Democracy means much more than just periodic elections for leadership. Elections are important, but in the absence of conscious efforts and mechanisms to inform those voting and encourage active participation in between elections, they are little more than a hollow shell.

         Democracy means the encouragement of discussion on a broad scale about key issues, including the articulation and circulation of differing positions. If it is only the views of the current leadership which are being circulated, and differences within the leadership group are withheld from the broader membership, this will inevitably lead to paternalistic or hierarchical, undemocratic forms of organization.

         It is important that there be flexible but firm time limits on people speaking in meetings to discourage the monopolization of discussion by articulate, long-winded individuals. This is not a small issue. If time is not consciously provided for all those who wish to speak and limited for those who tend to go on and on, those not used to speaking will feel intimidated and discouraged from active involvement.

         The employment of a small-group discussion format, when possible, helps to make it easier for those afraid or not used to speaking up in large groups to find their voice. This is a way of including those who can easily feel excluded. Sometimes the best format is a mix of small-group and large-group discussions, with report-backs from the small groups to the large group.

          Whenever possible, a consensus-seeking method of discussion should be used. This discourages "show-boating" by individuals trying to get across their individual point and encourages a more collective process of listening and healthy interaction.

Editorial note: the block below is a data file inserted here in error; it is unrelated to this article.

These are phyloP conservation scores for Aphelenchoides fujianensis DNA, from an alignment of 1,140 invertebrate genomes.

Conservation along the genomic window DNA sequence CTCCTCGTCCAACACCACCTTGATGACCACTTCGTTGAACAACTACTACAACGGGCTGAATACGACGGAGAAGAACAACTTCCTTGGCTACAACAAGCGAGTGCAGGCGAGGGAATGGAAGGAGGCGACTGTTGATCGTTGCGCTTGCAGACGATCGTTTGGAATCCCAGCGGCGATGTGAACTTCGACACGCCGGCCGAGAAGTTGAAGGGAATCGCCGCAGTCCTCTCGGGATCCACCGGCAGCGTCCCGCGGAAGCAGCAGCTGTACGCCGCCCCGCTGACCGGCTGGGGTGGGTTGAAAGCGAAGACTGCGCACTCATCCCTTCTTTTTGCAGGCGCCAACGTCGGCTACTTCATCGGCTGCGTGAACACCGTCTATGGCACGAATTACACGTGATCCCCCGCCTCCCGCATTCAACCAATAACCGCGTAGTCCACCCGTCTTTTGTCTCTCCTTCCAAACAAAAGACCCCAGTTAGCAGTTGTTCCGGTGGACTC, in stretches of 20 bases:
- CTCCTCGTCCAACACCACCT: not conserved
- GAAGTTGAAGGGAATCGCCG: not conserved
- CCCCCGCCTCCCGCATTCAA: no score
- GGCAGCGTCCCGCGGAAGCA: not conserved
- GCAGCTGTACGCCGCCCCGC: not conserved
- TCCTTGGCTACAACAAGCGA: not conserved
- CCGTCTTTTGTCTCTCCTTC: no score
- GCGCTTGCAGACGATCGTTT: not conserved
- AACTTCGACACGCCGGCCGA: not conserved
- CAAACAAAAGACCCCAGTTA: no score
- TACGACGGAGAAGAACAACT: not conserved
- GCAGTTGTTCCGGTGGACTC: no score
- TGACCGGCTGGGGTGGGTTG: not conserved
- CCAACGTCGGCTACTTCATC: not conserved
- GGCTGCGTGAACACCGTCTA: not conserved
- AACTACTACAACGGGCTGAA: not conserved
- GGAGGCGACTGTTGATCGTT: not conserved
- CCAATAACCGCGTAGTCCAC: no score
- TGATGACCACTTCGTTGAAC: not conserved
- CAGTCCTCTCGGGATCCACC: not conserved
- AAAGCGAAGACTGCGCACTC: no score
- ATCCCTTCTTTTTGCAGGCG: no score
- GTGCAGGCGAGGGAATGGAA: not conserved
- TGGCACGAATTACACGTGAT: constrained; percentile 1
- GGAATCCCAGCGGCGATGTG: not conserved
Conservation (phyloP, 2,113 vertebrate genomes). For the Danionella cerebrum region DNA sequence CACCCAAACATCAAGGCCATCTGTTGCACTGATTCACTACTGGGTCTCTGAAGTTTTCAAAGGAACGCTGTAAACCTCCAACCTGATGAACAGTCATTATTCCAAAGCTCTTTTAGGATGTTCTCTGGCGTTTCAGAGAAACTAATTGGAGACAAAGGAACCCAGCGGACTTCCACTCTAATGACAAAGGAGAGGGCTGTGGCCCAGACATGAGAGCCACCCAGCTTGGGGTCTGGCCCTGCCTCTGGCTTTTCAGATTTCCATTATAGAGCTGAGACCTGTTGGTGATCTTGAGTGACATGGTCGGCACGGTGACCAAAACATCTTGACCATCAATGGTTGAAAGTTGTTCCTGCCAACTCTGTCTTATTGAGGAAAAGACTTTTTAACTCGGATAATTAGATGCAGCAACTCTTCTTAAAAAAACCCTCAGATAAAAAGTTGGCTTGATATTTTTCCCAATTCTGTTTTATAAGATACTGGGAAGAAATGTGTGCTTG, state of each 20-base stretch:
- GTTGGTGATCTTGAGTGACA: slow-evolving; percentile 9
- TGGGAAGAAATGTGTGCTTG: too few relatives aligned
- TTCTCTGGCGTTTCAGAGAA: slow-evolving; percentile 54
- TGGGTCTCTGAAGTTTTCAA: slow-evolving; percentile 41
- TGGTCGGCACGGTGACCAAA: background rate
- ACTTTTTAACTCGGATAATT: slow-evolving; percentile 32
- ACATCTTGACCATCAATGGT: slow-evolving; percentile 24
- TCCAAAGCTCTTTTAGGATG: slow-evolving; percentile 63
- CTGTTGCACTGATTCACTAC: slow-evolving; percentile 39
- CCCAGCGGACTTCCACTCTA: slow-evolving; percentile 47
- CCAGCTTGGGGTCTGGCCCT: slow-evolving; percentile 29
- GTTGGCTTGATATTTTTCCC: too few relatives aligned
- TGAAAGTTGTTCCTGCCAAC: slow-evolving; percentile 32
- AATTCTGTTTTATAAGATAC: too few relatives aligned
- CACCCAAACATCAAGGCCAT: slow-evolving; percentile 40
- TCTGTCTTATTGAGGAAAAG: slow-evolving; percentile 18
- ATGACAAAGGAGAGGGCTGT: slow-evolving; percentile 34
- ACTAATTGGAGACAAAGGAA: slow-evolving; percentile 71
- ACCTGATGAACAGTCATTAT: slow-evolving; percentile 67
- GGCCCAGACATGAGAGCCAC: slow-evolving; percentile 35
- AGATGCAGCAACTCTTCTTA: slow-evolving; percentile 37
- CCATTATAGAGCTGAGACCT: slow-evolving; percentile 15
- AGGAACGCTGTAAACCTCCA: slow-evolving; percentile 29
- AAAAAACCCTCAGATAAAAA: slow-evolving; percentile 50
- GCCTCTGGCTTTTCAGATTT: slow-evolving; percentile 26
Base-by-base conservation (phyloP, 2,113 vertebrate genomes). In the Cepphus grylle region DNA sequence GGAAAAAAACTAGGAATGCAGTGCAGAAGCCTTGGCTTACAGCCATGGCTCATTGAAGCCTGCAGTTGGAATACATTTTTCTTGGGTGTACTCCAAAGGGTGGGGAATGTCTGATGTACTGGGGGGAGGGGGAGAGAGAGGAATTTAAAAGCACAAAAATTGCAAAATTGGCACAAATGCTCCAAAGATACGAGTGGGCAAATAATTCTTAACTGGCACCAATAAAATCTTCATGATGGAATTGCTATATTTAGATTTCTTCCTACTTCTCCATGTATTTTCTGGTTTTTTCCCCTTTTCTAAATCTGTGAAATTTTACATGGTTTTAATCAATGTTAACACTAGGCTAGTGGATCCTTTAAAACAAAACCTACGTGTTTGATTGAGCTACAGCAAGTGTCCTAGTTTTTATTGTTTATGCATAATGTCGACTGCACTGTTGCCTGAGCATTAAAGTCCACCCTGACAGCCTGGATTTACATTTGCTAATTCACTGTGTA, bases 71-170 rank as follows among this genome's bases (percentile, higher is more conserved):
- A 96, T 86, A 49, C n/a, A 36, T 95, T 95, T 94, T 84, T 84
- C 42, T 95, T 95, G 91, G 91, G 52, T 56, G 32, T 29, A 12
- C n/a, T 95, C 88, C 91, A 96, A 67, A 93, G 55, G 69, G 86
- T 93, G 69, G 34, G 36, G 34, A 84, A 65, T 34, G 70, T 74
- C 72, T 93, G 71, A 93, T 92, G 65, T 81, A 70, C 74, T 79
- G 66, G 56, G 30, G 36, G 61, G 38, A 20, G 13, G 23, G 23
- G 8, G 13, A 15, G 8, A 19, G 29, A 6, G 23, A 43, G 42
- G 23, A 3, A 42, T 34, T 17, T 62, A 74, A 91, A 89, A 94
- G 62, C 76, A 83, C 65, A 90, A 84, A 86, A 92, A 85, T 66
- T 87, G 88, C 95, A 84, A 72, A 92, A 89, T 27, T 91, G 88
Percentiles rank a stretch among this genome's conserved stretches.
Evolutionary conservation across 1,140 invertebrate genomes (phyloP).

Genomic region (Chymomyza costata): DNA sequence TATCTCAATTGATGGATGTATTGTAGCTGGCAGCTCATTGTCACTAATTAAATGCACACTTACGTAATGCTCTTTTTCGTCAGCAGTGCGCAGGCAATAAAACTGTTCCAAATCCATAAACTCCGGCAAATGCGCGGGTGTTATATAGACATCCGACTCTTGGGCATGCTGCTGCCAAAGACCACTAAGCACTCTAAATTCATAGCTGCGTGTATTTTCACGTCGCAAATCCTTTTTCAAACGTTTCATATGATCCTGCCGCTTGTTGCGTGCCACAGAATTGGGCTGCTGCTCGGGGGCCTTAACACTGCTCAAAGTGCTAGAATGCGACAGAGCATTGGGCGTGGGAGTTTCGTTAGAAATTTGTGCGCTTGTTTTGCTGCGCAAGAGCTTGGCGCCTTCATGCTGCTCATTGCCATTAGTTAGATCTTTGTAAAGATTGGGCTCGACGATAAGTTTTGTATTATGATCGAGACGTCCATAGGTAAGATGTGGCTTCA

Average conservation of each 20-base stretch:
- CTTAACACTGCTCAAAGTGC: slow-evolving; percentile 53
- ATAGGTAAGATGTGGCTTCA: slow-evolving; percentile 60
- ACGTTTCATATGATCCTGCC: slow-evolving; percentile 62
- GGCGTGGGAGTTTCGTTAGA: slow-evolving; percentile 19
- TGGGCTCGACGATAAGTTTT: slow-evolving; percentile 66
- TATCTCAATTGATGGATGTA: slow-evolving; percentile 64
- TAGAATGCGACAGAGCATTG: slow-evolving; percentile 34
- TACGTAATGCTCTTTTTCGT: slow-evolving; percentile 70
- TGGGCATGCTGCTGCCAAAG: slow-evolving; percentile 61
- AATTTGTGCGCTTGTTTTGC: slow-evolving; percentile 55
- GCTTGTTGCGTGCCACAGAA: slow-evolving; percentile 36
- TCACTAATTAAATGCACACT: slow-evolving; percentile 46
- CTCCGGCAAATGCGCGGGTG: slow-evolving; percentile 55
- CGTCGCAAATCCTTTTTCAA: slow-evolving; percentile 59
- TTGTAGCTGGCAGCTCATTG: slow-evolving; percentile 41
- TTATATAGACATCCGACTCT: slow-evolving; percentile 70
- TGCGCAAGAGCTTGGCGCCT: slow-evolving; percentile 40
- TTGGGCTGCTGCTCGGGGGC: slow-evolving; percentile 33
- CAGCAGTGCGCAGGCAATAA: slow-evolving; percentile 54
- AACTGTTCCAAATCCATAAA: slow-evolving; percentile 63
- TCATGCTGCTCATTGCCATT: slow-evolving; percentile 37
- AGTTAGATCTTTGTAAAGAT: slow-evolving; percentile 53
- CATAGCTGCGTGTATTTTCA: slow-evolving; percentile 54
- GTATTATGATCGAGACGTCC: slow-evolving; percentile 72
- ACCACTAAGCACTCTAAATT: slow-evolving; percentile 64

Finally, collective evaluation is an essential part of a genuinely democratic process. In this way those who are making mistakes or errors can have them corrected, and a process is established in which everyone comes to understand that no one individual is above the group.

         If all of these aspects are working effectively, there will be much less burnout and new leadership will be emerging all the time. As importantly, we will be "building the road as we travel," creating the new society in the present as we work towards the day when the corporate elite is a class from the past and all of the institutions of society are geared toward the maximum of human and scientific advancement.

         (Ted Glick is the National Coordinator of the Independent Progressive Politics Network (www.ippn.org) and author of the recently-published, Future Hope: A Winning Strategy for a Just Society. He can be reached at futurehopeTG@aol.com or P.O. Box 1132, Bloomfield, N.J.  07003.)

-- Ted Glick
IPPN National Coordinator
P.O. Box 1041,
Bloomfield, N.J. 07003
973-338-5398 (t), 338-2210 (f),

"Those who lead the country into the abyss call ruling too difficult for ordinary men and women." -Bertolt Brecht

Michael Pitula